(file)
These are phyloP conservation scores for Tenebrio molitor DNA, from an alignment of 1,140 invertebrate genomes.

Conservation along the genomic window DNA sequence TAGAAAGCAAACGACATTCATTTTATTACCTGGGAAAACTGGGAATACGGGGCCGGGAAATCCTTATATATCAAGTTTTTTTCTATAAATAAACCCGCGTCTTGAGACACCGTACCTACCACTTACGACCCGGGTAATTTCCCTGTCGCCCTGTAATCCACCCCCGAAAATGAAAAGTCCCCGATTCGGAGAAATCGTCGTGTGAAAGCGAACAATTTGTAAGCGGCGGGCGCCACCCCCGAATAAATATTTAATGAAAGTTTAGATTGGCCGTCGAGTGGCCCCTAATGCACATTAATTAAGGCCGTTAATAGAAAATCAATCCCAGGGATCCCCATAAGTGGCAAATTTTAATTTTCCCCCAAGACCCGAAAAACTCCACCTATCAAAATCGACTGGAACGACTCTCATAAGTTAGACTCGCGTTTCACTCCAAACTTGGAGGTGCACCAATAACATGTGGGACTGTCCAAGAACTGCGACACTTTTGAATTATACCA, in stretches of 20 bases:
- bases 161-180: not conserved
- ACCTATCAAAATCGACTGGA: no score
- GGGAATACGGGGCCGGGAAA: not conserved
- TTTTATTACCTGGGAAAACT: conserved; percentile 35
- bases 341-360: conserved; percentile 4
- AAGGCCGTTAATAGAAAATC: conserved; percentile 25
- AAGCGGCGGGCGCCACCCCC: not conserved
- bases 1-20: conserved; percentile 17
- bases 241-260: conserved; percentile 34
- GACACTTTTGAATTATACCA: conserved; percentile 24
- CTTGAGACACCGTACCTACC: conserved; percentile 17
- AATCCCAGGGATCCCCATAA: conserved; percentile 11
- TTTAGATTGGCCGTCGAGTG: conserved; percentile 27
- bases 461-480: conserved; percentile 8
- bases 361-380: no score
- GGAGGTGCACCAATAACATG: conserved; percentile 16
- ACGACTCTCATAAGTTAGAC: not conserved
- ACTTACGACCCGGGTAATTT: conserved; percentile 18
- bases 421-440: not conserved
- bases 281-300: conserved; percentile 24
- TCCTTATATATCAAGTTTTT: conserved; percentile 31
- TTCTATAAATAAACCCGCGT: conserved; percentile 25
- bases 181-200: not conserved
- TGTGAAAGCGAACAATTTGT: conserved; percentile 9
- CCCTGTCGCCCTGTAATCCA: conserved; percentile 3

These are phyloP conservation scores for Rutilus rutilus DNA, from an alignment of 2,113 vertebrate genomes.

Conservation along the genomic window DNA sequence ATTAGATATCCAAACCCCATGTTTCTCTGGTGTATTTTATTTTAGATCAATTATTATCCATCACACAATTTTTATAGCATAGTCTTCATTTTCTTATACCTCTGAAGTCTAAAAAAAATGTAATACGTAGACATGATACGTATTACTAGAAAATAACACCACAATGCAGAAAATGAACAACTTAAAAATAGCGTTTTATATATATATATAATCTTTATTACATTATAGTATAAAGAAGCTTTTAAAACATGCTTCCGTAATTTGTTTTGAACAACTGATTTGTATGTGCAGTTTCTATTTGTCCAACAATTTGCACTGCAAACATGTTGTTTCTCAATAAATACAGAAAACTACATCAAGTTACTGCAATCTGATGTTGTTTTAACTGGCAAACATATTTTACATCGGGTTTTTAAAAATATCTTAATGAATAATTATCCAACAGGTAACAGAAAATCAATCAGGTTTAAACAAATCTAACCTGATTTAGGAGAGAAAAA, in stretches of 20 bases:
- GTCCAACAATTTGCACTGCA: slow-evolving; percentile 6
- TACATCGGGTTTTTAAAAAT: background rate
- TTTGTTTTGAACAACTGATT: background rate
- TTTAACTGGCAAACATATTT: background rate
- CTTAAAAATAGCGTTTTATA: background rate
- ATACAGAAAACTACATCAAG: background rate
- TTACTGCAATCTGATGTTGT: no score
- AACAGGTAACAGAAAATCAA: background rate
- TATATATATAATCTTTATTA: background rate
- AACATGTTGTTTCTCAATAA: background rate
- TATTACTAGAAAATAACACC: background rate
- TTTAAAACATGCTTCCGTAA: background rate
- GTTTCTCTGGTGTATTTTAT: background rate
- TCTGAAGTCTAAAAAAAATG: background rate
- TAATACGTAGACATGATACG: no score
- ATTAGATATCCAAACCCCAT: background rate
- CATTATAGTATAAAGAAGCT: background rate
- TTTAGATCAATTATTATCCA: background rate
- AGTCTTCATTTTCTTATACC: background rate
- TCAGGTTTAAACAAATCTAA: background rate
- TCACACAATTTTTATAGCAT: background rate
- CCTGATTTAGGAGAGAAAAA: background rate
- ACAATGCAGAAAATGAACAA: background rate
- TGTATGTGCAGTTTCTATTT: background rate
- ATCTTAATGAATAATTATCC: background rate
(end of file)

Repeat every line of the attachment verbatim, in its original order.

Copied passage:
These are phyloP conservation scores for Tenebrio molitor DNA, from an alignment of 1,140 invertebrate genomes.

Conservation along the genomic window DNA sequence TAGAAAGCAAACGACATTCATTTTATTACCTGGGAAAACTGGGAATACGGGGCCGGGAAATCCTTATATATCAAGTTTTTTTCTATAAATAAACCCGCGTCTTGAGACACCGTACCTACCACTTACGACCCGGGTAATTTCCCTGTCGCCCTGTAATCCACCCCCGAAAATGAAAAGTCCCCGATTCGGAGAAATCGTCGTGTGAAAGCGAACAATTTGTAAGCGGCGGGCGCCACCCCCGAATAAATATTTAATGAAAGTTTAGATTGGCCGTCGAGTGGCCCCTAATGCACATTAATTAAGGCCGTTAATAGAAAATCAATCCCAGGGATCCCCATAAGTGGCAAATTTTAATTTTCCCCCAAGACCCGAAAAACTCCACCTATCAAAATCGACTGGAACGACTCTCATAAGTTAGACTCGCGTTTCACTCCAAACTTGGAGGTGCACCAATAACATGTGGGACTGTCCAAGAACTGCGACACTTTTGAATTATACCA, in stretches of 20 bases:
- bases 161-180: not conserved
- ACCTATCAAAATCGACTGGA: no score
- GGGAATACGGGGCCGGGAAA: not conserved
- TTTTATTACCTGGGAAAACT: conserved; percentile 35
- bases 341-360: conserved; percentile 4
- AAGGCCGTTAATAGAAAATC: conserved; percentile 25
- AAGCGGCGGGCGCCACCCCC: not conserved
- bases 1-20: conserved; percentile 17
- bases 241-260: conserved; percentile 34
- GACACTTTTGAATTATACCA: conserved; percentile 24
- CTTGAGACACCGTACCTACC: conserved; percentile 17
- AATCCCAGGGATCCCCATAA: conserved; percentile 11
- TTTAGATTGGCCGTCGAGTG: conserved; percentile 27
- bases 461-480: conserved; percentile 8
- bases 361-380: no score
- GGAGGTGCACCAATAACATG: conserved; percentile 16
- ACGACTCTCATAAGTTAGAC: not conserved
- ACTTACGACCCGGGTAATTT: conserved; percentile 18
- bases 421-440: not conserved
- bases 281-300: conserved; percentile 24
- TCCTTATATATCAAGTTTTT: conserved; percentile 31
- TTCTATAAATAAACCCGCGT: conserved; percentile 25
- bases 181-200: not conserved
- TGTGAAAGCGAACAATTTGT: conserved; percentile 9
- CCCTGTCGCCCTGTAATCCA: conserved; percentile 3

These are phyloP conservation scores for Rutilus rutilus DNA, from an alignment of 2,113 vertebrate genomes.

Conservation along the genomic window DNA sequence ATTAGATATCCAAACCCCATGTTTCTCTGGTGTATTTTATTTTAGATCAATTATTATCCATCACACAATTTTTATAGCATAGTCTTCATTTTCTTATACCTCTGAAGTCTAAAAAAAATGTAATACGTAGACATGATACGTATTACTAGAAAATAACACCACAATGCAGAAAATGAACAACTTAAAAATAGCGTTTTATATATATATATAATCTTTATTACATTATAGTATAAAGAAGCTTTTAAAACATGCTTCCGTAATTTGTTTTGAACAACTGATTTGTATGTGCAGTTTCTATTTGTCCAACAATTTGCACTGCAAACATGTTGTTTCTCAATAAATACAGAAAACTACATCAAGTTACTGCAATCTGATGTTGTTTTAACTGGCAAACATATTTTACATCGGGTTTTTAAAAATATCTTAATGAATAATTATCCAACAGGTAACAGAAAATCAATCAGGTTTAAACAAATCTAACCTGATTTAGGAGAGAAAAA, in stretches of 20 bases:
- GTCCAACAATTTGCACTGCA: slow-evolving; percentile 6
- TACATCGGGTTTTTAAAAAT: background rate
- TTTGTTTTGAACAACTGATT: background rate
- TTTAACTGGCAAACATATTT: background rate
- CTTAAAAATAGCGTTTTATA: background rate
- ATACAGAAAACTACATCAAG: background rate
- TTACTGCAATCTGATGTTGT: no score
- AACAGGTAACAGAAAATCAA: background rate
- TATATATATAATCTTTATTA: background rate
- AACATGTTGTTTCTCAATAA: background rate
- TATTACTAGAAAATAACACC: background rate
- TTTAAAACATGCTTCCGTAA: background rate
- GTTTCTCTGGTGTATTTTAT: background rate
- TCTGAAGTCTAAAAAAAATG: background rate
- TAATACGTAGACATGATACG: no score
- ATTAGATATCCAAACCCCAT: background rate
- CATTATAGTATAAAGAAGCT: background rate
- TTTAGATCAATTATTATCCA: background rate
- AGTCTTCATTTTCTTATACC: background rate
- TCAGGTTTAAACAAATCTAA: background rate
- TCACACAATTTTTATAGCAT: background rate
- CCTGATTTAGGAGAGAAAAA: background rate
- ACAATGCAGAAAATGAACAA: background rate
- TGTATGTGCAGTTTCTATTT: background rate
- ATCTTAATGAATAATTATCC: background rate